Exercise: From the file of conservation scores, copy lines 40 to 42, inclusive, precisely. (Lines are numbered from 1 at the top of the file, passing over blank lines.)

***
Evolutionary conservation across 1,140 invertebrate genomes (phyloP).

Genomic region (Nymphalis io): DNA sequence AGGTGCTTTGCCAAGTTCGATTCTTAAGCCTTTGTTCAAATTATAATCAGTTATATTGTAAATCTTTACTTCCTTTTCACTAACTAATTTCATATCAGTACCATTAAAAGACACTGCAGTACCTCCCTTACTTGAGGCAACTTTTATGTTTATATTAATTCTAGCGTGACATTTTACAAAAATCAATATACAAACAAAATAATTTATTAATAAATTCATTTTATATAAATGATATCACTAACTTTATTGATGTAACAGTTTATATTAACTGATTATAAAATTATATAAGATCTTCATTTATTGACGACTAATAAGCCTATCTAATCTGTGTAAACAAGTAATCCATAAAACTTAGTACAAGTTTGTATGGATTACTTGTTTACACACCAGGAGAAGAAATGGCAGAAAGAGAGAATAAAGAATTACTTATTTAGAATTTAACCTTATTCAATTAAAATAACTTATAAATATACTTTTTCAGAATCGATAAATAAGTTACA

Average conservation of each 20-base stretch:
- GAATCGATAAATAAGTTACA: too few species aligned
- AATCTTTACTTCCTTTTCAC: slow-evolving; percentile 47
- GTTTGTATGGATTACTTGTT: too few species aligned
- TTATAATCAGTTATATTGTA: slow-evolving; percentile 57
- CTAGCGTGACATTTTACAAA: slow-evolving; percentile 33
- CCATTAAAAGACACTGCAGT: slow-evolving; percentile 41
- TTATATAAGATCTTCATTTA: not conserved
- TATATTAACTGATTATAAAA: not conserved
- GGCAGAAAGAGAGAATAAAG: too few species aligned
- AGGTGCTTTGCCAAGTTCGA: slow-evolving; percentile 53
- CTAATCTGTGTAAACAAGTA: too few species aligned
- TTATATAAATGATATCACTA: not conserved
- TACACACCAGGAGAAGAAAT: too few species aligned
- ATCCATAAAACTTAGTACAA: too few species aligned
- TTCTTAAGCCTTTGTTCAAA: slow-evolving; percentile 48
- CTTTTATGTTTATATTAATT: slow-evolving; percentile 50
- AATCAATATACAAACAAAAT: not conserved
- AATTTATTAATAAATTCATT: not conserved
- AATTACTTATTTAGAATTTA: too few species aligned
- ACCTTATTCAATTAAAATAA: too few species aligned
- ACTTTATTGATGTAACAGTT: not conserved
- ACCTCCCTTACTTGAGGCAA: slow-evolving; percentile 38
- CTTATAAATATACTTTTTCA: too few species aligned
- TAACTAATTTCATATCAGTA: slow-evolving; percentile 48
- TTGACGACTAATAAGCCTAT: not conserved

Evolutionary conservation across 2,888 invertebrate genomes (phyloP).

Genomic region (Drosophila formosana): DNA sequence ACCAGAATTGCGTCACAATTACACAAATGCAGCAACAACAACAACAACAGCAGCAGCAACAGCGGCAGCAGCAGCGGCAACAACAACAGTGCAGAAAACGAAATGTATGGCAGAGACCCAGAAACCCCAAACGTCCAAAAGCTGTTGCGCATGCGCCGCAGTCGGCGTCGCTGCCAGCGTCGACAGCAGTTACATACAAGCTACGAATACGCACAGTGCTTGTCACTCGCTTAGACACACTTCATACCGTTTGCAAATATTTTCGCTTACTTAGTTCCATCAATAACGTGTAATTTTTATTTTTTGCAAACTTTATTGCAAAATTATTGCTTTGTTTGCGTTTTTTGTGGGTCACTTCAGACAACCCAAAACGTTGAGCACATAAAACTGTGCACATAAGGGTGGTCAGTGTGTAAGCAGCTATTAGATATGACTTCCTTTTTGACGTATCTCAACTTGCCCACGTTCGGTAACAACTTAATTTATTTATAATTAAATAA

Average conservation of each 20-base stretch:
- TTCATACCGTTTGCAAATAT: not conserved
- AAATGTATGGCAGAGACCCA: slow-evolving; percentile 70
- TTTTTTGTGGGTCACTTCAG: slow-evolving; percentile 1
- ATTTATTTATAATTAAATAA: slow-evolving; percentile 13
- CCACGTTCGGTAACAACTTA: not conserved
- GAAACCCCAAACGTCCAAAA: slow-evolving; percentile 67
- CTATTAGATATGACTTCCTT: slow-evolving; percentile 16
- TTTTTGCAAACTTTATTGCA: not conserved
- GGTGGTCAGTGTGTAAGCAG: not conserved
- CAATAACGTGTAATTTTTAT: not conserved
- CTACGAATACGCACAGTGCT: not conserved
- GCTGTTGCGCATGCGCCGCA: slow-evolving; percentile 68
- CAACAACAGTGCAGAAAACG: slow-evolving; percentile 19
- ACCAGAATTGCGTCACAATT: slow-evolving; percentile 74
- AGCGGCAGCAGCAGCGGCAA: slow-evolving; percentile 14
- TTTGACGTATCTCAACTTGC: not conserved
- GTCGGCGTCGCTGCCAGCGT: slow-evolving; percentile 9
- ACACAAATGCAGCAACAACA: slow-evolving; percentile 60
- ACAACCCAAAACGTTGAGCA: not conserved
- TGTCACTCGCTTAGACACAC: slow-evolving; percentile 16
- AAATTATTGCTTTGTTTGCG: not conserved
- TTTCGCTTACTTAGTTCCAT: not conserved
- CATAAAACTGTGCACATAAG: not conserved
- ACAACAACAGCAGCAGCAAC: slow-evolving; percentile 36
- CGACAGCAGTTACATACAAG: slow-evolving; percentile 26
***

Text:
- GGTGGTCAGTGTGTAAGCAG: not conserved
- CAATAACGTGTAATTTTTAT: not conserved
- CTACGAATACGCACAGTGCT: not conserved